- Get your CMD to take regular breaks. Give him a day off every week. Get him to take vacations every year. Encourage him to rest.
Just a few of these steps will help your CMD to stick around rather than burn out and leave.
4. Is there a pastor involved?
Children’s ministry staff often feel isolated. They may get very little attention from the church’s pastors. If you are a pastor, set aside time and pay attention to your children’s ministry staff. Offer a weekly time to meet up. Provide guidance, encouragement and feedback. Cast vision for where you want things to go. Be willing to have hard conversations with prickly or picky parents on behalf of your CMD.
5. Do you encourage and proactively train your volunteers?
Let’s say Donovan decides to volunteer for children’s ministry. He’s single and has no previous experience with children. Throw him into a classroom of twenty two-year-olds. Give him no training. Don’t check on him while he’s in the class. It’ll probably feel so chaotic that he’ll come away thinking, “Wow, that was rough.” He won’t look forward to next month, and eventually, he’ll find an excuse to stop volunteering.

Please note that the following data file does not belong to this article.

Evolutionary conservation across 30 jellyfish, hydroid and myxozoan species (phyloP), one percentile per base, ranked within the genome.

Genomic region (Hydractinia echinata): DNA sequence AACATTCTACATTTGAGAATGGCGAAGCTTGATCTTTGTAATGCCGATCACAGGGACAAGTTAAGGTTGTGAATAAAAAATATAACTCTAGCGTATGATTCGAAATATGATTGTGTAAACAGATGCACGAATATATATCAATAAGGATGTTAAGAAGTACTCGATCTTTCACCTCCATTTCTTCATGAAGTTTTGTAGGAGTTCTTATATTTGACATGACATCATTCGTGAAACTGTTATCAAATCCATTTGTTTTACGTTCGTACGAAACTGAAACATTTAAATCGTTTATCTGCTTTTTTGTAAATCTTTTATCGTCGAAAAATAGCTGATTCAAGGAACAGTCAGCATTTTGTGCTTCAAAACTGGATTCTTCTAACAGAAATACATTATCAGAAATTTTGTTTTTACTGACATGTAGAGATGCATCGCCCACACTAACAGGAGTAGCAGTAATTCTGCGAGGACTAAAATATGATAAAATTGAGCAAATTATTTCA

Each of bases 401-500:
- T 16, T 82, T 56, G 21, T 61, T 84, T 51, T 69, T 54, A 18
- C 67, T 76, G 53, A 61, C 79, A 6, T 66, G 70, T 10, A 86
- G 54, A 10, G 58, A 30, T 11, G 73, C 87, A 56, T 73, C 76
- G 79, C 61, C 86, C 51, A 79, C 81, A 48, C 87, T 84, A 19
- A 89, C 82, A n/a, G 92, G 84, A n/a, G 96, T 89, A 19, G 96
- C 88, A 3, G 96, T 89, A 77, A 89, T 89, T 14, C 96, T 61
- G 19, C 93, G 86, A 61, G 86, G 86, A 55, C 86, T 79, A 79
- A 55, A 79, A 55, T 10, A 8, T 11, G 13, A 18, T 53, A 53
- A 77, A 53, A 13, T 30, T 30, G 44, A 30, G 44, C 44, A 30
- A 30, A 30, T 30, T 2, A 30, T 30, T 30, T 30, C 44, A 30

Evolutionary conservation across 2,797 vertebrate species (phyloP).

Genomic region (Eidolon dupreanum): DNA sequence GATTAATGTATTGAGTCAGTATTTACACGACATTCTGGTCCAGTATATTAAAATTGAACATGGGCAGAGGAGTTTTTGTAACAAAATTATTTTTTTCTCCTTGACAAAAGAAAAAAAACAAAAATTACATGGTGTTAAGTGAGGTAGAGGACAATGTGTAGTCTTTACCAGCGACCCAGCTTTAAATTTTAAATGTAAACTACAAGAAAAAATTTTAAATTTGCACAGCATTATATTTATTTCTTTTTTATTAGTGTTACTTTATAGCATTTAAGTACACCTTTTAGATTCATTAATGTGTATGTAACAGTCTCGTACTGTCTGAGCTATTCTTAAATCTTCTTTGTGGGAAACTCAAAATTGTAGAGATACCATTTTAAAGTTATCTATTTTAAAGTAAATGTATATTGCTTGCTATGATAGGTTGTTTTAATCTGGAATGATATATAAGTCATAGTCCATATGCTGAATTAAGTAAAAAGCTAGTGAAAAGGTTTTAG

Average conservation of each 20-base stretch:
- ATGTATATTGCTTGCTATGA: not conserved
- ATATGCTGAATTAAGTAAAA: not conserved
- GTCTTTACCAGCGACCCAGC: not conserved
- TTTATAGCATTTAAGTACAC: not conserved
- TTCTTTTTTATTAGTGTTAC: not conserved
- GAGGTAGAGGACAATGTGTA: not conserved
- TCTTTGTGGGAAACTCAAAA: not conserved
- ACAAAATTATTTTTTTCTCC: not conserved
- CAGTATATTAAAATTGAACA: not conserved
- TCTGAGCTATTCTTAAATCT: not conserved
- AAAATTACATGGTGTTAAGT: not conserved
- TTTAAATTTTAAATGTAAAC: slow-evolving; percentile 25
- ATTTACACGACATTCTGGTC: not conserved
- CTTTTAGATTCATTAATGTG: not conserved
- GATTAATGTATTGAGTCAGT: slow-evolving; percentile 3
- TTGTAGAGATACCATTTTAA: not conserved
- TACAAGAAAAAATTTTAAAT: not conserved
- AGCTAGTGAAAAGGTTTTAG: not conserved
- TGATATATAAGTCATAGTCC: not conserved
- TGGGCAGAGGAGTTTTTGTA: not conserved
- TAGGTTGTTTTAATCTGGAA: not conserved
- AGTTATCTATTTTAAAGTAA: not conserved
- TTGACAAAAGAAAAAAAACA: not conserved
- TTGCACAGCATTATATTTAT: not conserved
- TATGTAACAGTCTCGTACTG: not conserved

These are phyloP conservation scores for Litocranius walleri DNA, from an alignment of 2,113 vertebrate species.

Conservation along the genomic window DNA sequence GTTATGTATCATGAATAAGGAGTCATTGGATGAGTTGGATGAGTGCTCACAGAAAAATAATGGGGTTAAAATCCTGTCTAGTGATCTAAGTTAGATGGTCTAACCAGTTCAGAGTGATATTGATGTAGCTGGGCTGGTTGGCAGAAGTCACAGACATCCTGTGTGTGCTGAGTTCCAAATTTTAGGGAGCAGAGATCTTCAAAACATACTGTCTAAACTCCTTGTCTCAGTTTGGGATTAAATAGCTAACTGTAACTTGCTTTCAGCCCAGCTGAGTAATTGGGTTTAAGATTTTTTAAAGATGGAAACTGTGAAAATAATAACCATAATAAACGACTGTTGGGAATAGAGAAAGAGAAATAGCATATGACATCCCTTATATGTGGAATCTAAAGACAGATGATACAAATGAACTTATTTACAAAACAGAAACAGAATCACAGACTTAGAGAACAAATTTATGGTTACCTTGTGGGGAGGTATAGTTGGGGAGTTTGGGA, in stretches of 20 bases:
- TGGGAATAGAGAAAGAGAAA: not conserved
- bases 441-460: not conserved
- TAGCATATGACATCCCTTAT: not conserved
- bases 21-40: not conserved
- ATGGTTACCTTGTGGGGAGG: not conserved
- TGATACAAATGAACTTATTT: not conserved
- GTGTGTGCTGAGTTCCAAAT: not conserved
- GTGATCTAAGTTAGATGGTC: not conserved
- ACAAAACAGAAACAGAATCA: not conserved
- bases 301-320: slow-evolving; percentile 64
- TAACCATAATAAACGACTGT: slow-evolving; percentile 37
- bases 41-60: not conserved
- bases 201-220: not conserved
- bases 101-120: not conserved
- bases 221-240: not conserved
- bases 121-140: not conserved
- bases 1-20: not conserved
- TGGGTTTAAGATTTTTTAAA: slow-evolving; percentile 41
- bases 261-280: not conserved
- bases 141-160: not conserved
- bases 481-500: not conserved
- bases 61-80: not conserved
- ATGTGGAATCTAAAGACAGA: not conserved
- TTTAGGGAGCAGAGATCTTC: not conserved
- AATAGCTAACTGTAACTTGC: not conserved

Train your volunteers so they have a better handle on what to do and offer loads of encouragement, especially in the more difficult classrooms. Training and encouragement help your volunteers to have a better overall experience and increase their motivation to keep helping.
6. Are you ready for emergency scenarios?